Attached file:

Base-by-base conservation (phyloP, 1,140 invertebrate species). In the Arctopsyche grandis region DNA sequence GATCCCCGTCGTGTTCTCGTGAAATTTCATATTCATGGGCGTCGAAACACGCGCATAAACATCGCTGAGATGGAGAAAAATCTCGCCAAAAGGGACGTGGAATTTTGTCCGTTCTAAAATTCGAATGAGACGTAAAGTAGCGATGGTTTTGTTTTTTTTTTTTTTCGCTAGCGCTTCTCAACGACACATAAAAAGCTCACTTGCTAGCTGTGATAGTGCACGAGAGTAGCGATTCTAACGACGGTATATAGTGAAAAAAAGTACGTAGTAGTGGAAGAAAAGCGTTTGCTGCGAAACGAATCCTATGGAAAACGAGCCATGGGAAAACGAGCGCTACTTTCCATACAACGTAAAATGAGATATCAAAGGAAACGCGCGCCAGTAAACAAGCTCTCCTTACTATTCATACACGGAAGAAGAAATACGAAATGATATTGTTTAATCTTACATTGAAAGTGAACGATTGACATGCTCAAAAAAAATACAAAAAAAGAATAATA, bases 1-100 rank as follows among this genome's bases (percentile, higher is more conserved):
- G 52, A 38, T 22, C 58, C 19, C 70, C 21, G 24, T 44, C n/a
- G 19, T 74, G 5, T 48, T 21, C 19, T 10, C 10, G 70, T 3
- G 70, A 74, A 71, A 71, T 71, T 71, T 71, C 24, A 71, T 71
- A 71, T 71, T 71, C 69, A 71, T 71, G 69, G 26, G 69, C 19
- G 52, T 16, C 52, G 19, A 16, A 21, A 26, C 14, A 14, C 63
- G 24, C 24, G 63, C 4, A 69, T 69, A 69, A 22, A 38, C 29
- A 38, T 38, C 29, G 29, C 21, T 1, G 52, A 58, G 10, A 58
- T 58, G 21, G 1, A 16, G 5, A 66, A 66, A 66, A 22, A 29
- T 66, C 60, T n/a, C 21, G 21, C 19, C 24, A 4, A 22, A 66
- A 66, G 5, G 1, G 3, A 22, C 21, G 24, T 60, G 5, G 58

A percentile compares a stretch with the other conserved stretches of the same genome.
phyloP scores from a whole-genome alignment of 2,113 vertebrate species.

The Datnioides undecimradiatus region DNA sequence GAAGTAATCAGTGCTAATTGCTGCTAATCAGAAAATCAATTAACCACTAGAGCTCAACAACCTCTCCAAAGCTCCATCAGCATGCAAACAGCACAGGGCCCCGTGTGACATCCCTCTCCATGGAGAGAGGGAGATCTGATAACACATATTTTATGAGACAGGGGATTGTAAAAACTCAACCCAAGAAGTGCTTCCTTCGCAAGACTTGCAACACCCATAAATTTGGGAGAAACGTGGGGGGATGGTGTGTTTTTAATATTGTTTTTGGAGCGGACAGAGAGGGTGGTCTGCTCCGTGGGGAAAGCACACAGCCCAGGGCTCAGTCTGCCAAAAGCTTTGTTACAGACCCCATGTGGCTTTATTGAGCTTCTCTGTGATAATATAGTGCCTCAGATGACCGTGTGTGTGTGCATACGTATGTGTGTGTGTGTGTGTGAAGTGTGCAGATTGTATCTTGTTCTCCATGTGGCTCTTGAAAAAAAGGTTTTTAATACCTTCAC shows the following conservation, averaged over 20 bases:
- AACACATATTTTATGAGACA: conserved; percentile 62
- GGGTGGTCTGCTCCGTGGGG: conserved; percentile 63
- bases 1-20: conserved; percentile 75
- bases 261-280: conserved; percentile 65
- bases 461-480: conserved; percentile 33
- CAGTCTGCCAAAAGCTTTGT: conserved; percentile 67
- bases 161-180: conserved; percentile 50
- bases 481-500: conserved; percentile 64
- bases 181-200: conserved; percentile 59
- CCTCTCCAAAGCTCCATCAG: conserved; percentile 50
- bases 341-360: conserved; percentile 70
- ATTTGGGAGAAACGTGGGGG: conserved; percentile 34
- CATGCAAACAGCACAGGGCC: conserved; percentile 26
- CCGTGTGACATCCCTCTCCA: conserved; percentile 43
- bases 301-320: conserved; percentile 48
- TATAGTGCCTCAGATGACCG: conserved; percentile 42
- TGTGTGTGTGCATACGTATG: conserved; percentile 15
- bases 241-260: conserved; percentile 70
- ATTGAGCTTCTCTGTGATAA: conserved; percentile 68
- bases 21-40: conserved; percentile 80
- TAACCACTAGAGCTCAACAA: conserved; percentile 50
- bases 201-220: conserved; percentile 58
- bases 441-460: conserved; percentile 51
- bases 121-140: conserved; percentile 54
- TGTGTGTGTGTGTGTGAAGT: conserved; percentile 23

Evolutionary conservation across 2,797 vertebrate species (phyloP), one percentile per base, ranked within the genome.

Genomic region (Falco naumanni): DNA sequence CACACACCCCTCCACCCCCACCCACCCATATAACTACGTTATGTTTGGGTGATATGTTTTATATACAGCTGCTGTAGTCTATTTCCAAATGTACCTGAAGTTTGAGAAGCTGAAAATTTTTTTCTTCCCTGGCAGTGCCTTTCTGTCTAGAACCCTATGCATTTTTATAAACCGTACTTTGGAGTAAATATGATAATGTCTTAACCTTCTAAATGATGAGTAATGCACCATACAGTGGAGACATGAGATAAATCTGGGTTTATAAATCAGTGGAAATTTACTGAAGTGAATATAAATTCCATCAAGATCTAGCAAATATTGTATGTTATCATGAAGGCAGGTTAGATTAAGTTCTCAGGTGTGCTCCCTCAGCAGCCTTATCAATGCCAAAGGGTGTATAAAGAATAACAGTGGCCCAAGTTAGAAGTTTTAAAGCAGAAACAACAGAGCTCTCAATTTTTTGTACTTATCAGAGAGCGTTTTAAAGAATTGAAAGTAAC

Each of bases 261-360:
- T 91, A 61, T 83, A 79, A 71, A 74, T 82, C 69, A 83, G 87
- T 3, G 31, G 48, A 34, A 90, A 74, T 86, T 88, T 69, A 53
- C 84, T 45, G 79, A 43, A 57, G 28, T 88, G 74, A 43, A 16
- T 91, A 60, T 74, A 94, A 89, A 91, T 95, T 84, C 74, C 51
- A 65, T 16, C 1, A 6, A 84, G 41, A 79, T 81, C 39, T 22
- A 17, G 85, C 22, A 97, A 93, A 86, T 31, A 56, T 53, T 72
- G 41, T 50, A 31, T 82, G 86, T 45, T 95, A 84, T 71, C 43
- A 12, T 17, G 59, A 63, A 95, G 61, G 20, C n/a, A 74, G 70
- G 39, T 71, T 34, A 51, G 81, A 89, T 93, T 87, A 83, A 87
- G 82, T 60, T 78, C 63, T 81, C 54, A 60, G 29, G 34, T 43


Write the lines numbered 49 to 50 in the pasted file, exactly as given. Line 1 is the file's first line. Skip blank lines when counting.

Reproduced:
- G 41, T 50, A 31, T 82, G 86, T 45, T 95, A 84, T 71, C 43
- A 12, T 17, G 59, A 63, A 95, G 61, G 20, C n/a, A 74, G 70